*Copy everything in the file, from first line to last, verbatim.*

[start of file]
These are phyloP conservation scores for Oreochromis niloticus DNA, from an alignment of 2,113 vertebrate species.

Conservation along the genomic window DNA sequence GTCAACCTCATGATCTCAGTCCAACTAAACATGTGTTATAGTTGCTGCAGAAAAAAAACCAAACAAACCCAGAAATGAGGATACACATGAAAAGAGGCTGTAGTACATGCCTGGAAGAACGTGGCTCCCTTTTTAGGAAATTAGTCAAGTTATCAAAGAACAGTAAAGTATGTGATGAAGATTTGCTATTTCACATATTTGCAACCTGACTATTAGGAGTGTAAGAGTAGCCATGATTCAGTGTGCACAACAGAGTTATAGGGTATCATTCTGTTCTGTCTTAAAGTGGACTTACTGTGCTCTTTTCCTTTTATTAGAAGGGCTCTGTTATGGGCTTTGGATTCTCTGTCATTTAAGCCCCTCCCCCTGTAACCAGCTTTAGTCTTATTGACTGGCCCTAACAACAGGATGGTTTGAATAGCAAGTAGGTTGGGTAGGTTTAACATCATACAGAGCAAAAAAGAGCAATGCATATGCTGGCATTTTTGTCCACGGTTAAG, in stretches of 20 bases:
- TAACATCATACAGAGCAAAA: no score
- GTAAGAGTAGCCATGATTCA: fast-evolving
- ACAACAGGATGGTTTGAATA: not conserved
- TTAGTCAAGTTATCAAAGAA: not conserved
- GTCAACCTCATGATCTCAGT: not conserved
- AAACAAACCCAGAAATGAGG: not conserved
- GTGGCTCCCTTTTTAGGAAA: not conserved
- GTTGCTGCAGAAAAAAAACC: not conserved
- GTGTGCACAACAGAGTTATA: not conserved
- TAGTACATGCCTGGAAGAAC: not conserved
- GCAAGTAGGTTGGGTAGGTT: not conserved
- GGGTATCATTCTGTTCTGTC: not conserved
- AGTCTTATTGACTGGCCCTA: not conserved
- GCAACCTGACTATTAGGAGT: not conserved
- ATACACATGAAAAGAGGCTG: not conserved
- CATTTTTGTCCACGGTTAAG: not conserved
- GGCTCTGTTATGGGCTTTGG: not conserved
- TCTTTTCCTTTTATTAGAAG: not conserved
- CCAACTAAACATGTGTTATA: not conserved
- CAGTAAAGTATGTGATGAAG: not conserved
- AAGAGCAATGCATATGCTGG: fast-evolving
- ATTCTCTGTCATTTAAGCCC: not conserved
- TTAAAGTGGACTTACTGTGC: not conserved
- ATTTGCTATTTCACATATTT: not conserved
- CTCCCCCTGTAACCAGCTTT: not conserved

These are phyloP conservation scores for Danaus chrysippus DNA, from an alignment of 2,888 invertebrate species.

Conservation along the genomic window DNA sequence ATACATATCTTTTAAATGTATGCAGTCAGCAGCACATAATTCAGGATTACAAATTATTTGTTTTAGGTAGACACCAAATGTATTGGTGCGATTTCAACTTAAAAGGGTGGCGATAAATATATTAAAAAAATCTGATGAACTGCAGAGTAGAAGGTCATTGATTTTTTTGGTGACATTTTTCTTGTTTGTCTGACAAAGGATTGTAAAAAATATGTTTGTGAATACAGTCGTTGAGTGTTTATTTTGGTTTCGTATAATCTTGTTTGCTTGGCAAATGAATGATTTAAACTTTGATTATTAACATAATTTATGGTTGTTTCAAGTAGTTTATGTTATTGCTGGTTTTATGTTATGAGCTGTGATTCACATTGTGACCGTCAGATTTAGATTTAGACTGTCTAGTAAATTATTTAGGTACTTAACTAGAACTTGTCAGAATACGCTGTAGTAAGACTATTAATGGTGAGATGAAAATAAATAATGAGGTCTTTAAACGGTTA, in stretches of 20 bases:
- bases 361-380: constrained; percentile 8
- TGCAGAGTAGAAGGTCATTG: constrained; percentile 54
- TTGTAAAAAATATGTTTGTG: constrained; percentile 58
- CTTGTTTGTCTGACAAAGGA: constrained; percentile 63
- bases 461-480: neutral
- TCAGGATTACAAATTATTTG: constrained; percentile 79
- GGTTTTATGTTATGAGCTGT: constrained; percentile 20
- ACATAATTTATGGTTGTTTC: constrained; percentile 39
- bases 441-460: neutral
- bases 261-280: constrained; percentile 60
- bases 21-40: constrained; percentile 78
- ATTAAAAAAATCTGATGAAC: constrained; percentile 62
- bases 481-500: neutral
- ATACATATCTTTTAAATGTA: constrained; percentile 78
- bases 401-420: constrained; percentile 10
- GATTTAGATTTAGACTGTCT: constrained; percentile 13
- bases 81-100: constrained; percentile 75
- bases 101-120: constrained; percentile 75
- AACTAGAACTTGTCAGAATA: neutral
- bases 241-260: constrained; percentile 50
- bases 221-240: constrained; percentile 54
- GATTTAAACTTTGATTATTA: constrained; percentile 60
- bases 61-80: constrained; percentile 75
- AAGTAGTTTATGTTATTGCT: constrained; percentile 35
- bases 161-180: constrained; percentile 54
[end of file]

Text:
These are phyloP conservation scores for Oreochromis niloticus DNA, from an alignment of 2,113 vertebrate species.

Conservation along the genomic window DNA sequence GTCAACCTCATGATCTCAGTCCAACTAAACATGTGTTATAGTTGCTGCAGAAAAAAAACCAAACAAACCCAGAAATGAGGATACACATGAAAAGAGGCTGTAGTACATGCCTGGAAGAACGTGGCTCCCTTTTTAGGAAATTAGTCAAGTTATCAAAGAACAGTAAAGTATGTGATGAAGATTTGCTATTTCACATATTTGCAACCTGACTATTAGGAGTGTAAGAGTAGCCATGATTCAGTGTGCACAACAGAGTTATAGGGTATCATTCTGTTCTGTCTTAAAGTGGACTTACTGTGCTCTTTTCCTTTTATTAGAAGGGCTCTGTTATGGGCTTTGGATTCTCTGTCATTTAAGCCCCTCCCCCTGTAACCAGCTTTAGTCTTATTGACTGGCCCTAACAACAGGATGGTTTGAATAGCAAGTAGGTTGGGTAGGTTTAACATCATACAGAGCAAAAAAGAGCAATGCATATGCTGGCATTTTTGTCCACGGTTAAG, in stretches of 20 bases:
- TAACATCATACAGAGCAAAA: no score
- GTAAGAGTAGCCATGATTCA: fast-evolving
- ACAACAGGATGGTTTGAATA: not conserved
- TTAGTCAAGTTATCAAAGAA: not conserved
- GTCAACCTCATGATCTCAGT: not conserved
- AAACAAACCCAGAAATGAGG: not conserved
- GTGGCTCCCTTTTTAGGAAA: not conserved
- GTTGCTGCAGAAAAAAAACC: not conserved
- GTGTGCACAACAGAGTTATA: not conserved
- TAGTACATGCCTGGAAGAAC: not conserved
- GCAAGTAGGTTGGGTAGGTT: not conserved
- GGGTATCATTCTGTTCTGTC: not conserved
- AGTCTTATTGACTGGCCCTA: not conserved
- GCAACCTGACTATTAGGAGT: not conserved
- ATACACATGAAAAGAGGCTG: not conserved
- CATTTTTGTCCACGGTTAAG: not conserved
- GGCTCTGTTATGGGCTTTGG: not conserved
- TCTTTTCCTTTTATTAGAAG: not conserved
- CCAACTAAACATGTGTTATA: not conserved
- CAGTAAAGTATGTGATGAAG: not conserved
- AAGAGCAATGCATATGCTGG: fast-evolving
- ATTCTCTGTCATTTAAGCCC: not conserved
- TTAAAGTGGACTTACTGTGC: not conserved
- ATTTGCTATTTCACATATTT: not conserved
- CTCCCCCTGTAACCAGCTTT: not conserved

These are phyloP conservation scores for Danaus chrysippus DNA, from an alignment of 2,888 invertebrate species.

Conservation along the genomic window DNA sequence ATACATATCTTTTAAATGTATGCAGTCAGCAGCACATAATTCAGGATTACAAATTATTTGTTTTAGGTAGACACCAAATGTATTGGTGCGATTTCAACTTAAAAGGGTGGCGATAAATATATTAAAAAAATCTGATGAACTGCAGAGTAGAAGGTCATTGATTTTTTTGGTGACATTTTTCTTGTTTGTCTGACAAAGGATTGTAAAAAATATGTTTGTGAATACAGTCGTTGAGTGTTTATTTTGGTTTCGTATAATCTTGTTTGCTTGGCAAATGAATGATTTAAACTTTGATTATTAACATAATTTATGGTTGTTTCAAGTAGTTTATGTTATTGCTGGTTTTATGTTATGAGCTGTGATTCACATTGTGACCGTCAGATTTAGATTTAGACTGTCTAGTAAATTATTTAGGTACTTAACTAGAACTTGTCAGAATACGCTGTAGTAAGACTATTAATGGTGAGATGAAAATAAATAATGAGGTCTTTAAACGGTTA, in stretches of 20 bases:
- bases 361-380: constrained; percentile 8
- TGCAGAGTAGAAGGTCATTG: constrained; percentile 54
- TTGTAAAAAATATGTTTGTG: constrained; percentile 58
- CTTGTTTGTCTGACAAAGGA: constrained; percentile 63
- bases 461-480: neutral
- TCAGGATTACAAATTATTTG: constrained; percentile 79
- GGTTTTATGTTATGAGCTGT: constrained; percentile 20
- ACATAATTTATGGTTGTTTC: constrained; percentile 39
- bases 441-460: neutral
- bases 261-280: constrained; percentile 60
- bases 21-40: constrained; percentile 78
- ATTAAAAAAATCTGATGAAC: constrained; percentile 62
- bases 481-500: neutral
- ATACATATCTTTTAAATGTA: constrained; percentile 78
- bases 401-420: constrained; percentile 10
- GATTTAGATTTAGACTGTCT: constrained; percentile 13
- bases 81-100: constrained; percentile 75
- bases 101-120: constrained; percentile 75
- AACTAGAACTTGTCAGAATA: neutral
- bases 241-260: constrained; percentile 50
- bases 221-240: constrained; percentile 54
- GATTTAAACTTTGATTATTA: constrained; percentile 60
- bases 61-80: constrained; percentile 75
- AAGTAGTTTATGTTATTGCT: constrained; percentile 35
- bases 161-180: constrained; percentile 54